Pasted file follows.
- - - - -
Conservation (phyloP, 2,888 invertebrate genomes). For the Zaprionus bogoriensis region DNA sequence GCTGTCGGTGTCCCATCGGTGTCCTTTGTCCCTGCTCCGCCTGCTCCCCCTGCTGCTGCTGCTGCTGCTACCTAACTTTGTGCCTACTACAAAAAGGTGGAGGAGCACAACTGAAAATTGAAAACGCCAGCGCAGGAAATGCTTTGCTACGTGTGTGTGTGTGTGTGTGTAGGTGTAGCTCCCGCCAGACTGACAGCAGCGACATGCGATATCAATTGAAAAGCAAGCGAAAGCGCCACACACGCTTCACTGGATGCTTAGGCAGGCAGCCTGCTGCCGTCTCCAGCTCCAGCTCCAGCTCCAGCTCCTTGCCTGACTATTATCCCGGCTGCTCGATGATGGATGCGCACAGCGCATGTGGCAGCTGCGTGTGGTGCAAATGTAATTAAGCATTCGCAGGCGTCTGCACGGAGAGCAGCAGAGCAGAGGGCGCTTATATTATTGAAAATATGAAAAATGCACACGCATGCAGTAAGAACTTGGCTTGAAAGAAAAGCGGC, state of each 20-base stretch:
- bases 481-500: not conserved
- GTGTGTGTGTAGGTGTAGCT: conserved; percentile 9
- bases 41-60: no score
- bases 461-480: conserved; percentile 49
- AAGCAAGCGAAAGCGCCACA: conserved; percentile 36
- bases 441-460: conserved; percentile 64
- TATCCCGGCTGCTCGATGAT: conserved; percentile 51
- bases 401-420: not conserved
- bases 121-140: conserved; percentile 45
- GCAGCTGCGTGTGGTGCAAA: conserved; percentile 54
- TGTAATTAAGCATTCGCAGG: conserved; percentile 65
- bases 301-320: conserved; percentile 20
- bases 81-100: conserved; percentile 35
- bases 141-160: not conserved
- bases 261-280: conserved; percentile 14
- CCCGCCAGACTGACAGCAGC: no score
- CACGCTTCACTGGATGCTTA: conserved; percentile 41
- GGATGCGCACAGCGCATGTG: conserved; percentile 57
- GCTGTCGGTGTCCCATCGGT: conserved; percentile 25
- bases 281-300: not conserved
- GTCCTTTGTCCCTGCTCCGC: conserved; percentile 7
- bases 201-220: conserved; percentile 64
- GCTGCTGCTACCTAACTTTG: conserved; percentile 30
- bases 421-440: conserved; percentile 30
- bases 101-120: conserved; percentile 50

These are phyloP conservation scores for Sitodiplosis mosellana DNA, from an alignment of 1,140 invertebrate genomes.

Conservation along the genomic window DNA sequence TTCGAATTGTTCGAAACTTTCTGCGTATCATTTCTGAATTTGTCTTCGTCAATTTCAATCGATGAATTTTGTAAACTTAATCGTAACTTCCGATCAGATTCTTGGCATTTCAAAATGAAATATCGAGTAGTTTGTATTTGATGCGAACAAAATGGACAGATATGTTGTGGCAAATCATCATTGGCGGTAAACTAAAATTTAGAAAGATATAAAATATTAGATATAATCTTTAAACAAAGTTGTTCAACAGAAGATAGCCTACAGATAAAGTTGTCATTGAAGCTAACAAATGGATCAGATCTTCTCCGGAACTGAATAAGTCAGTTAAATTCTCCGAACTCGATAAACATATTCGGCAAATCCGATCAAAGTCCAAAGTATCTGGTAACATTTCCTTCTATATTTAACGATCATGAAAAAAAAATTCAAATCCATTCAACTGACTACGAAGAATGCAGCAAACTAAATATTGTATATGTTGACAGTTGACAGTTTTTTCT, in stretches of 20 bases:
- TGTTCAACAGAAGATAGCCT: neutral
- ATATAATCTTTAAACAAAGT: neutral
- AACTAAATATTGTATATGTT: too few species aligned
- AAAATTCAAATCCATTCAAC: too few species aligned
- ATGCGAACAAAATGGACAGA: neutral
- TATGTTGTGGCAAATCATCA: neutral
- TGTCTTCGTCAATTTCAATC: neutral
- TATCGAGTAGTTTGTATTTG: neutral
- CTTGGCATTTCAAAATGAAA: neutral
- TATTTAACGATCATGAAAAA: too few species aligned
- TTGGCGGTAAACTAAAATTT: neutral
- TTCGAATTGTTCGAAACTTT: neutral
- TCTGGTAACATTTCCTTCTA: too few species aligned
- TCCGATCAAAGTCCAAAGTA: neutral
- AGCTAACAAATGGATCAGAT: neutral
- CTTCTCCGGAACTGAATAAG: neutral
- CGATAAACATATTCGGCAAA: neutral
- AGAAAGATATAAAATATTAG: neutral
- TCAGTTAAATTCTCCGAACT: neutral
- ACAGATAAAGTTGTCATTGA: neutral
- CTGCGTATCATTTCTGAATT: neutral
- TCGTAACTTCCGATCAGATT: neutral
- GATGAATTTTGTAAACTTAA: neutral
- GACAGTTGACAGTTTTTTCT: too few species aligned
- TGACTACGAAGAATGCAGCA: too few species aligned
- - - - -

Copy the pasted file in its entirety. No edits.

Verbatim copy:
Conservation (phyloP, 2,888 invertebrate genomes). For the Zaprionus bogoriensis region DNA sequence GCTGTCGGTGTCCCATCGGTGTCCTTTGTCCCTGCTCCGCCTGCTCCCCCTGCTGCTGCTGCTGCTGCTACCTAACTTTGTGCCTACTACAAAAAGGTGGAGGAGCACAACTGAAAATTGAAAACGCCAGCGCAGGAAATGCTTTGCTACGTGTGTGTGTGTGTGTGTGTAGGTGTAGCTCCCGCCAGACTGACAGCAGCGACATGCGATATCAATTGAAAAGCAAGCGAAAGCGCCACACACGCTTCACTGGATGCTTAGGCAGGCAGCCTGCTGCCGTCTCCAGCTCCAGCTCCAGCTCCAGCTCCTTGCCTGACTATTATCCCGGCTGCTCGATGATGGATGCGCACAGCGCATGTGGCAGCTGCGTGTGGTGCAAATGTAATTAAGCATTCGCAGGCGTCTGCACGGAGAGCAGCAGAGCAGAGGGCGCTTATATTATTGAAAATATGAAAAATGCACACGCATGCAGTAAGAACTTGGCTTGAAAGAAAAGCGGC, state of each 20-base stretch:
- bases 481-500: not conserved
- GTGTGTGTGTAGGTGTAGCT: conserved; percentile 9
- bases 41-60: no score
- bases 461-480: conserved; percentile 49
- AAGCAAGCGAAAGCGCCACA: conserved; percentile 36
- bases 441-460: conserved; percentile 64
- TATCCCGGCTGCTCGATGAT: conserved; percentile 51
- bases 401-420: not conserved
- bases 121-140: conserved; percentile 45
- GCAGCTGCGTGTGGTGCAAA: conserved; percentile 54
- TGTAATTAAGCATTCGCAGG: conserved; percentile 65
- bases 301-320: conserved; percentile 20
- bases 81-100: conserved; percentile 35
- bases 141-160: not conserved
- bases 261-280: conserved; percentile 14
- CCCGCCAGACTGACAGCAGC: no score
- CACGCTTCACTGGATGCTTA: conserved; percentile 41
- GGATGCGCACAGCGCATGTG: conserved; percentile 57
- GCTGTCGGTGTCCCATCGGT: conserved; percentile 25
- bases 281-300: not conserved
- GTCCTTTGTCCCTGCTCCGC: conserved; percentile 7
- bases 201-220: conserved; percentile 64
- GCTGCTGCTACCTAACTTTG: conserved; percentile 30
- bases 421-440: conserved; percentile 30
- bases 101-120: conserved; percentile 50

These are phyloP conservation scores for Sitodiplosis mosellana DNA, from an alignment of 1,140 invertebrate genomes.

Conservation along the genomic window DNA sequence TTCGAATTGTTCGAAACTTTCTGCGTATCATTTCTGAATTTGTCTTCGTCAATTTCAATCGATGAATTTTGTAAACTTAATCGTAACTTCCGATCAGATTCTTGGCATTTCAAAATGAAATATCGAGTAGTTTGTATTTGATGCGAACAAAATGGACAGATATGTTGTGGCAAATCATCATTGGCGGTAAACTAAAATTTAGAAAGATATAAAATATTAGATATAATCTTTAAACAAAGTTGTTCAACAGAAGATAGCCTACAGATAAAGTTGTCATTGAAGCTAACAAATGGATCAGATCTTCTCCGGAACTGAATAAGTCAGTTAAATTCTCCGAACTCGATAAACATATTCGGCAAATCCGATCAAAGTCCAAAGTATCTGGTAACATTTCCTTCTATATTTAACGATCATGAAAAAAAAATTCAAATCCATTCAACTGACTACGAAGAATGCAGCAAACTAAATATTGTATATGTTGACAGTTGACAGTTTTTTCT, in stretches of 20 bases:
- TGTTCAACAGAAGATAGCCT: neutral
- ATATAATCTTTAAACAAAGT: neutral
- AACTAAATATTGTATATGTT: too few species aligned
- AAAATTCAAATCCATTCAAC: too few species aligned
- ATGCGAACAAAATGGACAGA: neutral
- TATGTTGTGGCAAATCATCA: neutral
- TGTCTTCGTCAATTTCAATC: neutral
- TATCGAGTAGTTTGTATTTG: neutral
- CTTGGCATTTCAAAATGAAA: neutral
- TATTTAACGATCATGAAAAA: too few species aligned
- TTGGCGGTAAACTAAAATTT: neutral
- TTCGAATTGTTCGAAACTTT: neutral
- TCTGGTAACATTTCCTTCTA: too few species aligned
- TCCGATCAAAGTCCAAAGTA: neutral
- AGCTAACAAATGGATCAGAT: neutral
- CTTCTCCGGAACTGAATAAG: neutral
- CGATAAACATATTCGGCAAA: neutral
- AGAAAGATATAAAATATTAG: neutral
- TCAGTTAAATTCTCCGAACT: neutral
- ACAGATAAAGTTGTCATTGA: neutral
- CTGCGTATCATTTCTGAATT: neutral
- TCGTAACTTCCGATCAGATT: neutral
- GATGAATTTTGTAAACTTAA: neutral
- GACAGTTGACAGTTTTTTCT: too few species aligned
- TGACTACGAAGAATGCAGCA: too few species aligned